Here is an example of how modern science prompts people to reason about human cloning. In a recent Commentary article, author Leon Kass cites this 1997 statement on human cloning from the International Academy of Humanism, which includes such luminaries as Francis Crick, Richard Dawkins, E.O. Wilson, Isaiah Berlin, W.V. Quine, and Kurt Vonnegut:
What moral issues would human cloning raise? Some world religions teach that human beings are fundamentally different from other mammals–that humans have been imbued by a deity with immortal souls, giving them a value that cannot be compared to that of other living things. Human nature is held to be unique and sacred. Scientific advances which pose a perceived risk of altering this “nature’ are angrily opposed …. [But] as far as the scientific enterprise can determine … [h]uman capabilities appear to differ in degree, not in kind, from those found among the higher animals. Humanity’s rich repertoire of thoughts, feelings, aspirations, and hopes seem to arise from electrochemical brain processes, not from an immaterial soul that operates in ways no instrument can discover …. Views of human nature rooted in humanity’s tribal past ought not to be our primary criterion for making moral decisions about cloning …. The potential benefits of cloning may be so immense that it would be a tragedy if ancient theological scruples should lead to a Luddite rejection of cloning.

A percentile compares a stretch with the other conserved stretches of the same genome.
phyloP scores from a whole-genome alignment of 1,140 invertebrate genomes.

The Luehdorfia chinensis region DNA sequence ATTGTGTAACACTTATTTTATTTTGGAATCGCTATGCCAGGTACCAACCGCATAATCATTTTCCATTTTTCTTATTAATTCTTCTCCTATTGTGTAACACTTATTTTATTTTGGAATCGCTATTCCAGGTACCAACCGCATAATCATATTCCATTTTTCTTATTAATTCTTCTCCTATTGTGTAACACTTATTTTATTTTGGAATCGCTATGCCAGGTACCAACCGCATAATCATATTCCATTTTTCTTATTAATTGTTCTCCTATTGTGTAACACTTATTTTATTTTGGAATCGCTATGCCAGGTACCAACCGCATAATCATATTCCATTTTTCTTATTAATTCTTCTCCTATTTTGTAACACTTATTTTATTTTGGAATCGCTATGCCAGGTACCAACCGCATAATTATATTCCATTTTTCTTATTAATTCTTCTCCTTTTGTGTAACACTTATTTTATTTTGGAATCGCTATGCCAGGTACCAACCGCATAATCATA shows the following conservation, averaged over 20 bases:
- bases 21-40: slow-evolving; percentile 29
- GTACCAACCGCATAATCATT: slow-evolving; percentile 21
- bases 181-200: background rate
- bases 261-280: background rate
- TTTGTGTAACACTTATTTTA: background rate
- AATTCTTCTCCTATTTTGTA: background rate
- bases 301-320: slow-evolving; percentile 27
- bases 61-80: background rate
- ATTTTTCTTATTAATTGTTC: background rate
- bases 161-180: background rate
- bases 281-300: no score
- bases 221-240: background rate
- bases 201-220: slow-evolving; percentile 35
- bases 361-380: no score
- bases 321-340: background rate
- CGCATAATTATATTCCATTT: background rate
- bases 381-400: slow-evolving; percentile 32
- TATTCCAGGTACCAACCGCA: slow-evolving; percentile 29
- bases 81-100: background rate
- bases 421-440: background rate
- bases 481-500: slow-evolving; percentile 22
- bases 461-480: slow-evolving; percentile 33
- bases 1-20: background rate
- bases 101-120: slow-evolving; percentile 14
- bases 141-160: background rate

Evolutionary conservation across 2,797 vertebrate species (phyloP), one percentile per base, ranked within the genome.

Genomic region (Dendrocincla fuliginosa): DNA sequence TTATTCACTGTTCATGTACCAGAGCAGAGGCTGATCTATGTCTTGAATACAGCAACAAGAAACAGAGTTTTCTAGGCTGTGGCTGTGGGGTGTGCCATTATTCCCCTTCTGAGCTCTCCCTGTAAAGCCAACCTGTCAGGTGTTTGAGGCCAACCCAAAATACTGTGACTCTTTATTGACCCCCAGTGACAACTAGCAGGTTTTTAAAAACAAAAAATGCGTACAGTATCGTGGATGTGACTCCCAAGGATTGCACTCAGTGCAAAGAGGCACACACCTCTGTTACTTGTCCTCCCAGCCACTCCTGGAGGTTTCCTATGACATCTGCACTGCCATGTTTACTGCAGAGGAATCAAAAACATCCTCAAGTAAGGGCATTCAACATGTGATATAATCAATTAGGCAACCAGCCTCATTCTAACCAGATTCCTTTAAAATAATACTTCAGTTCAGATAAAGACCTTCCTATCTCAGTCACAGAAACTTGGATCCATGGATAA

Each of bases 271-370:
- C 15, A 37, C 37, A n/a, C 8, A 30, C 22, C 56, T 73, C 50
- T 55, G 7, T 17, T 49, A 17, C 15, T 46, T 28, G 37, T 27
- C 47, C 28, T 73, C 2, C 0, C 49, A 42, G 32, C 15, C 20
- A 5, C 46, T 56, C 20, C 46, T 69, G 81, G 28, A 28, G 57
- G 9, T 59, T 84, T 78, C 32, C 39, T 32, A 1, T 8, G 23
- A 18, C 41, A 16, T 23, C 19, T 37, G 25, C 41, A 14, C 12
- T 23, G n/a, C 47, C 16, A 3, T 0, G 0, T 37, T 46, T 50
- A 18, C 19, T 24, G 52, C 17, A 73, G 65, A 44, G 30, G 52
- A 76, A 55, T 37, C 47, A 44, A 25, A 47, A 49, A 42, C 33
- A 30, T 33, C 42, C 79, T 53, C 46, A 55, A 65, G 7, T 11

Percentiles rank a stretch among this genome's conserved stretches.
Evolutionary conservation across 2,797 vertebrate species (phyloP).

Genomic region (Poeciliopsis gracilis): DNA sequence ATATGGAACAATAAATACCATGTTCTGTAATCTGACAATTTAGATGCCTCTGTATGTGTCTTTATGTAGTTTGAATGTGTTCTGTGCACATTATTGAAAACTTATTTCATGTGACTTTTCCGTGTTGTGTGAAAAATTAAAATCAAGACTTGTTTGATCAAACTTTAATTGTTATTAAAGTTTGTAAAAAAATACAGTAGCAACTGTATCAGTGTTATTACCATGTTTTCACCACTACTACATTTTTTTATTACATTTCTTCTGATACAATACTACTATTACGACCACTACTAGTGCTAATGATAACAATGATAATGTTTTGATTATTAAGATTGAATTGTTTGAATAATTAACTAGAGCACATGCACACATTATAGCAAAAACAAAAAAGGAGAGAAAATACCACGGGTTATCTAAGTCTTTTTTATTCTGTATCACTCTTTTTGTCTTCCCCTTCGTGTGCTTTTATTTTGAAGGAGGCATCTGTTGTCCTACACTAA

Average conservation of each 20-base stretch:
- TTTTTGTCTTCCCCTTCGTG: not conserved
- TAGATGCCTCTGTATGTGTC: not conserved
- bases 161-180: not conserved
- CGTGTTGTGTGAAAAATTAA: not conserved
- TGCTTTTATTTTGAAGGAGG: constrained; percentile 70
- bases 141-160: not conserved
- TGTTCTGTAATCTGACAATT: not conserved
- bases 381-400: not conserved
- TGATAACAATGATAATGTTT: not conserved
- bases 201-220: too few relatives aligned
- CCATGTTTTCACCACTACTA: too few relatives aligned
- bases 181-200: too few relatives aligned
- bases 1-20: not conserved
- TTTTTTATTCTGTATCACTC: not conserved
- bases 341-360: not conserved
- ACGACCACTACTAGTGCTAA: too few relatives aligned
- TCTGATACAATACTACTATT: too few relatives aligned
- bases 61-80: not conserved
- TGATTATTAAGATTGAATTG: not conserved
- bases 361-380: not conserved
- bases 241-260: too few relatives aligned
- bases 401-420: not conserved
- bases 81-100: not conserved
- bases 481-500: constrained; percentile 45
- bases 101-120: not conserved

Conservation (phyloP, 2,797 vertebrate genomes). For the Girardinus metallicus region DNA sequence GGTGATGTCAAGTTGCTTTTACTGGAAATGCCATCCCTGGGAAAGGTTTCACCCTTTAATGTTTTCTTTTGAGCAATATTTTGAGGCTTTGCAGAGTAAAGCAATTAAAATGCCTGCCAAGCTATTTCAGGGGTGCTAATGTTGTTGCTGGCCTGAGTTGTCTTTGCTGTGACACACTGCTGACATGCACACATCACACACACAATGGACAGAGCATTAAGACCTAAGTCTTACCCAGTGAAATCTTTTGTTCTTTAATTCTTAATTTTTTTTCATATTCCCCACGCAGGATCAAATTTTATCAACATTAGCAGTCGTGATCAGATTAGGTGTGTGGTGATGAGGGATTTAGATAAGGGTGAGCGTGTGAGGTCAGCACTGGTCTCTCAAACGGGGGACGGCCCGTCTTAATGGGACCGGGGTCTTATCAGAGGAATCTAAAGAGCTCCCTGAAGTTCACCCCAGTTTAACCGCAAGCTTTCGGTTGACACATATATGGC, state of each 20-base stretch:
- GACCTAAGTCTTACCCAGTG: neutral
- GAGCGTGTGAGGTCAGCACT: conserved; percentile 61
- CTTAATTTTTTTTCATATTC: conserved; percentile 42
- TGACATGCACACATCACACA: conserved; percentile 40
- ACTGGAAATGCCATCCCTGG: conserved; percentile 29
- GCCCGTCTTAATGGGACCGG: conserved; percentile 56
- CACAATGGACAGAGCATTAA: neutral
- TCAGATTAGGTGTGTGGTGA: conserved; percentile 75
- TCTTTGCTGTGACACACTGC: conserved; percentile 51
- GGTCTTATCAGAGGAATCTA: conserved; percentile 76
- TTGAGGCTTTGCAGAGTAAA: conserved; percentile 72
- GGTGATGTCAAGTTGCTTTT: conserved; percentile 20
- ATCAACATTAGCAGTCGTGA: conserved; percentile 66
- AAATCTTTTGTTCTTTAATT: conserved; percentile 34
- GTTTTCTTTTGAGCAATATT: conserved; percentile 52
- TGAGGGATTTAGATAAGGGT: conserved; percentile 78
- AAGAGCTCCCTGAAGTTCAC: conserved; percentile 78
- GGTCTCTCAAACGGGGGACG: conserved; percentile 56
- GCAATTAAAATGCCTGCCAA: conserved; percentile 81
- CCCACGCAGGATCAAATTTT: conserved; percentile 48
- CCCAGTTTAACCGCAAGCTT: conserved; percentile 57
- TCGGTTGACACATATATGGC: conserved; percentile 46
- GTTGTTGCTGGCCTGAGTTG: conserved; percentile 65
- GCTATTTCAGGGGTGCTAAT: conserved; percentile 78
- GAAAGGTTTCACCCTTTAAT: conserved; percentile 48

The whole article, titled “Science, Religion, and the Human Future,” is in the April issue and is highly recommended. Kass counters the assault with weapons from that “tribal past” and proposes scientific alternatives to such abject materialism, but warns, “No one should underestimate the growing cultural power of scientific materialism and reductivism.”